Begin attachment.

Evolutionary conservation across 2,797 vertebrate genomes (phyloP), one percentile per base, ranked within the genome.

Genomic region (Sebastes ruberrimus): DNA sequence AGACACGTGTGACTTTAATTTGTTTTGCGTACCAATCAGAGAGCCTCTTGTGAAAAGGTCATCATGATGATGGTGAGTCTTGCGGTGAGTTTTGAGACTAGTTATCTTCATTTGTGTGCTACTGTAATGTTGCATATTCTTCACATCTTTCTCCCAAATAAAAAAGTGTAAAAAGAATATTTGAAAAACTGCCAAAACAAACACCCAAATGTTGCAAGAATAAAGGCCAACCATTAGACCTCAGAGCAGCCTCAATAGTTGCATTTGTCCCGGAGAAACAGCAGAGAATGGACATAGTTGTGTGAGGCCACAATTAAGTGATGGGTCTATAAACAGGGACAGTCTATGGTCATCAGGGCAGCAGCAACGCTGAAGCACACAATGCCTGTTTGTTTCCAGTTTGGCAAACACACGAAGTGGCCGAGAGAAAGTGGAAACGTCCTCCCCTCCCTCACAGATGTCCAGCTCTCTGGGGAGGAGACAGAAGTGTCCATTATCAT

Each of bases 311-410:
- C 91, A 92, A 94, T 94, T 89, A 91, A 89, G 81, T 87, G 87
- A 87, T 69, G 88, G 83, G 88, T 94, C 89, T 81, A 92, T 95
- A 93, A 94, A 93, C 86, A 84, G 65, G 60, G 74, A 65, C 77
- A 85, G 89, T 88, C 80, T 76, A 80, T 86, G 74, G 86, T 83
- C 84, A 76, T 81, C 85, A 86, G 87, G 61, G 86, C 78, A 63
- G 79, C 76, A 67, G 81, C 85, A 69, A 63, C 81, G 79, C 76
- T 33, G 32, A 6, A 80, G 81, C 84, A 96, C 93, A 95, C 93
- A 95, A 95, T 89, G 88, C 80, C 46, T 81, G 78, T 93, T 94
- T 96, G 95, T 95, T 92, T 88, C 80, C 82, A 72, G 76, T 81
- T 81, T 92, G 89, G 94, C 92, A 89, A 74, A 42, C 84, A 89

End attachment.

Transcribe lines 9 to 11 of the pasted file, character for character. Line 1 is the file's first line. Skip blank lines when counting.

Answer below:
- G 79, C 76, A 67, G 81, C 85, A 69, A 63, C 81, G 79, C 76
- T 33, G 32, A 6, A 80, G 81, C 84, A 96, C 93, A 95, C 93
- A 95, A 95, T 89, G 88, C 80, C 46, T 81, G 78, T 93, T 94